In a news release, the Kentucky Lottery says Arch Gleason died Friday from injuries sustained in a fall.

Gleason spent nearly 23 years leading the Kentucky Lottery. He took over in the fourth year of the lottery's existence, and he served under five governors.

These Are The New State Laws That Go Into Effect This Month

Jul 4, 2016
lrc.state.ky.us

Although the 2016 General Assembly ended back in April, its effects will be felt in mid-July, when a bevy of laws go into effect.

Most new laws are given a 90-day window for state agencies and other offices to prepare for their implementation. Here’s a rundown of some of the major laws that will take effect on July 15.

Why does the expansion of the Panama Canal have people talking in Western Kentucky?  And what can be accomplished when Republicans and Democrats work together toward a common goal? Tom Martin posed those questions to Jonathan Miller, the former state treasurer. Now a principal of CivicPoint, the public affairs affiliate of the law firm of Frost-Brown-Todd, Miller works in support of an economic development strategy for the 4 Western Kentucky River counties of Ballard, Carlisle, Hickman, and Fulton.

It’s time for our weekly chat featuring weekend arts and cultural events with Rich Copley and Harriett Hendren of the Lexington Herald-Leader. As they tell us, there’s a lot going on over the 3-day 4th of July holiday  weekend.

Rich Copley & Harriett Hendren cover arts and culture for the Lexington Herald-Leader and Lexgo dot com.

You can also find listings of arts and cultural activities at the events calendar link at WEKU dot FM. 

On this week’s Kentucky Summer Stage...folksinger, songrwiter and multi-instrumentalist John McCutcheon. 

Our eclectic series of “live” performances continues with John McCutcheon’s concert in May at the Union Church in Berea, KY.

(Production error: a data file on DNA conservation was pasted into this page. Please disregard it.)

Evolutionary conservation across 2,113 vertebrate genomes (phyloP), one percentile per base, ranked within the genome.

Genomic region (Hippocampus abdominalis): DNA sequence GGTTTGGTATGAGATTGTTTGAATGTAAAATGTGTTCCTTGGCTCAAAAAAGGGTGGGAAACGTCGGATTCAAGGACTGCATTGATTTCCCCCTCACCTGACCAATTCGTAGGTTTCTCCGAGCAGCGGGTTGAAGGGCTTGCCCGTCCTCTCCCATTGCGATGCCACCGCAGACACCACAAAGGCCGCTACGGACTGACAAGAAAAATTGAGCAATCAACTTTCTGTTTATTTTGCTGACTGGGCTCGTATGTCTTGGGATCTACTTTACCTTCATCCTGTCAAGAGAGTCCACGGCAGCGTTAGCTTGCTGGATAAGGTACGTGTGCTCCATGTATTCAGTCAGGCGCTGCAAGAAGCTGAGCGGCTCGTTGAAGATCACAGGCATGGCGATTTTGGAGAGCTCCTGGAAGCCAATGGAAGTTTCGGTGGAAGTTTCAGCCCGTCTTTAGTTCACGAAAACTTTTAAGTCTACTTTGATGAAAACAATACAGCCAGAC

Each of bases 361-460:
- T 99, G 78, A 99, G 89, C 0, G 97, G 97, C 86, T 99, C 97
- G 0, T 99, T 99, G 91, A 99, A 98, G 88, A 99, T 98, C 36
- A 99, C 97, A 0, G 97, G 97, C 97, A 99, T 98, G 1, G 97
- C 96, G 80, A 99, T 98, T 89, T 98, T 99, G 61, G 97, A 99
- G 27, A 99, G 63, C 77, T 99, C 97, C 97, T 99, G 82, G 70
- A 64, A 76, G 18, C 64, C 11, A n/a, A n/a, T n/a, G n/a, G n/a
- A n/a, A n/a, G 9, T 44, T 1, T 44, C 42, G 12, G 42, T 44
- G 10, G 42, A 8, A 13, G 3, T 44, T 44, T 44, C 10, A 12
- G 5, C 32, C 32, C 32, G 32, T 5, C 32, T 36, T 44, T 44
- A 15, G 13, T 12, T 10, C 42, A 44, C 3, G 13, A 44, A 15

Tune in and enjoy, KSS Sunday evening at 8:00 on 88.9 WEKU.

University of Kentucky

The University of Kentucky’s Center for Excellence in Rural Health is one of 38 organizations to receive funding from the Centers of Medicare and Medicaid Services. The $1 million grant will be used to help children in Appalachia get the health insurance they need, as well as provide to families that are eligible to coverage. Many Kentucky families are unaware they qualify for healthcare coverage so do not look into signing up for them or their children. This is especially difficult in rural parts of Eastern Kentucky, where healthcare providers have a hard time gaining access to those that need it most.


Kentucky Public Radio

Kentucky's attorney general and state auditor will no longer be able to nominate members of the Executive Branch Ethics Commission. That’s under a new executive order from Republican Gov.  Matt Bevin.

  

 

The governor appoints the members of the commission, which investigates allegations of state ethics code violations in the state's executive branch.  

FRANKFORT, Ky. (AP) — Volkswagen has agreed to pay the state of Kentucky nearly $3.5 million in civil penalties in a settlement that could result in up to $100 million for the state and its residents.

Kentucky Attorney General Andy Beshear on Tuesday announced the state's part in the automaker's agreement to pay up to $15.3 billion to settle lawsuits and allegations that it cheated on emissions tests.